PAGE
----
The harmful effects of added sugar are becoming increasingly more evident.

As a result, people are turning to natural alternatives.

A sweetener that has become very popular in the past few years is coconut sugar.

This sugar is derived from the coconut palm tree and touted as being more nutritious and lower on the glycemic index than sugar.

This article separates the facts from the fiction to determine if coconut sugar is really a healthy sugar alternative.

Coconut Sugar

Coconut sugar is also called coconut palm sugar.

It’s a natural sugar made from coconut palm sap, which is the sugary circulating fluid of the coconut plant. It is often confused with palm sugar, which is similar but made from a different type of palm tree.

Coconut sugar is made in a natural 2-step process:

  1. A cut is made on the flower of the coconut palm and the liquid sap is collected into containers.
  2. The sap is placed under heat until most of the water has evaporated.

The end product is brown and granulated. Its color is similar to that of raw sugar, but the particle size is typically smaller or more variable.

Summary Coconut sugar is the dehydrated sap of the coconut palm.

Regular table sugar and high-fructose corn syrup don't contain any vital nutrients and therefore supply "empty" calories.

However, coconut sugar does retain quite a bit of the nutrients found in the coconut palm.

Most notable of these are the minerals iron, zinc, calcium and potassium, along with some short-chain fatty acids like polyphenols and antioxidants.

Then it contains a fiber called inulin, which may slow glucose absorption and explain why coconut sugar has a lower glycemic index than regular table sugar (1).

Even though coconut sugar contains some nutrients, you would get a lot more from real foods.

Coconut sugar is very high in calories (same as regular sugar) and you'd have to eat a ridiculous amount of it to satisfy your need for the above nutrients.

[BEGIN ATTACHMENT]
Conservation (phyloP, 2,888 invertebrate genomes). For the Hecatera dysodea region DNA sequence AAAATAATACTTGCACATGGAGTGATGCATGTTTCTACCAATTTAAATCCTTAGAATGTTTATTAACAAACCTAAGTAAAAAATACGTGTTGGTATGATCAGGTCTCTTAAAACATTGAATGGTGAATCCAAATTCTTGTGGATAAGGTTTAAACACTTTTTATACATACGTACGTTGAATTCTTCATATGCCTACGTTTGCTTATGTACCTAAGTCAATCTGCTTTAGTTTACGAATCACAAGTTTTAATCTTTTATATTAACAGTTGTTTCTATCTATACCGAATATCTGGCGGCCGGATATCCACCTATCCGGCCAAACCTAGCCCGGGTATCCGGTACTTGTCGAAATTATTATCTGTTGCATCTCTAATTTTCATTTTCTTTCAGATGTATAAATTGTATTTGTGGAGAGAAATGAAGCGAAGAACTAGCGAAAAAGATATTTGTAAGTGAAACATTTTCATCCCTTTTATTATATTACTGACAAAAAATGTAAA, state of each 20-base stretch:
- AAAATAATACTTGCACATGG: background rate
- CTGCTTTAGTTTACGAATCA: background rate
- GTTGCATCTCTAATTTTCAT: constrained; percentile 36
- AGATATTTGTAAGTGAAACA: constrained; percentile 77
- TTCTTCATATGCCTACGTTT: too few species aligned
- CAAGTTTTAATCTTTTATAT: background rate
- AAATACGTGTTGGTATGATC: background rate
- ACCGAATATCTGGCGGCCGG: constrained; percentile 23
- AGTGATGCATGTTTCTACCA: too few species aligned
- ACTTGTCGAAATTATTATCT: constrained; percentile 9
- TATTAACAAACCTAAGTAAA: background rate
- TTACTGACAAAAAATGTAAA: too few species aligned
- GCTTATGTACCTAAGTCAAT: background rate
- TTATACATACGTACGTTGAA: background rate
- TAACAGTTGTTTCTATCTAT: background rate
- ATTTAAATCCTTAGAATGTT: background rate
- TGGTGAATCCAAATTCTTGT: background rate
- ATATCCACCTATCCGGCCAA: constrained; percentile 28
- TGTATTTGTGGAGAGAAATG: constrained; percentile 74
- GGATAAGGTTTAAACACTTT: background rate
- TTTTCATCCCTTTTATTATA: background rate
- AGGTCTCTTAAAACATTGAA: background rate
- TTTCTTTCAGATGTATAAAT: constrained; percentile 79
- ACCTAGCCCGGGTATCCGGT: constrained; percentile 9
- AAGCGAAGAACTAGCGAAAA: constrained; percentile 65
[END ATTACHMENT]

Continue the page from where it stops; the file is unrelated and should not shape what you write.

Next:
Summary Coconut sugar contains small amounts of minerals, antioxidants and fiber. However, its high sugar content outweighs any potential benefits.

The glycemic index (GI) is a measure of how quickly foods raise blood sugar levels.

Glucose is given a GI of 100. For comparison, foods with a GI of 50 raise blood sugar levels half as much as pure glucose.

Table sugar has a GI of around 60, whereas coconut sugar has been measured with a GI of 54 (2).

However, it is important to note that GI can vary greatly between individuals and may also differ between batches of coconut sugar.

Although its inulin content probably slows sugar absorption somewhat, it’s unclear whether this modest difference in GI has any health relevance.

Summary Coconut sugar causes a slightly lower rise in blood sugar than regular table sugar. However, the respective health benefits are probably modest.

Added sugar is unhealthy because it causes a significant rise in blood sugar levels. It’s also nutrient poor, providing virtually no vitamins or minerals, but that's just the tip of the iceberg.

Another possible reason added sugar is so unhealthy is its high fructose content.

Although not all scientists are convinced fructose is a serious issue in healthy people, most agree that excessive fructose may promote metabolic syndrome in obese individuals (3, 4).

Regular table sugar (sucrose) is 50% fructose and 50% glucose, while high-fructose corn syrup is roughly 55% fructose and 45% glucose.

Despite frequent claims that coconut sugar is effectively fructose-free, it’s made of 70–80% sucrose, which is half fructose.

For this reason, coconut sugar supplies almost the same amount of fructose as regular sugar, gram for gram.

Consumed in excess, added sugars may cause all sorts of problems like metabolic syndrome, obesity, diabetes and heart disease.

Although coconut sugar has a slightly better nutrient profile than table sugar, its health effects should be largely similar.

Use coconut sugar in moderation, just as you would use regular table sugar.

Summary Coconut sugar is high in fructose. Evidence suggests that a high intake of fructose may promote metabolic syndrome in obese people.

At the end of the day, coconut sugar is no miracle food.

It’s very similar to regular table sugar, although it’s not as processed and contains minor amounts of nutrients. If you're going to use coconut sugar, use it sparingly.

Coconut sugar belongs in the same boat as most sugar alternatives. It’s healthier than refined sugar but definitely worse than no sugar at all.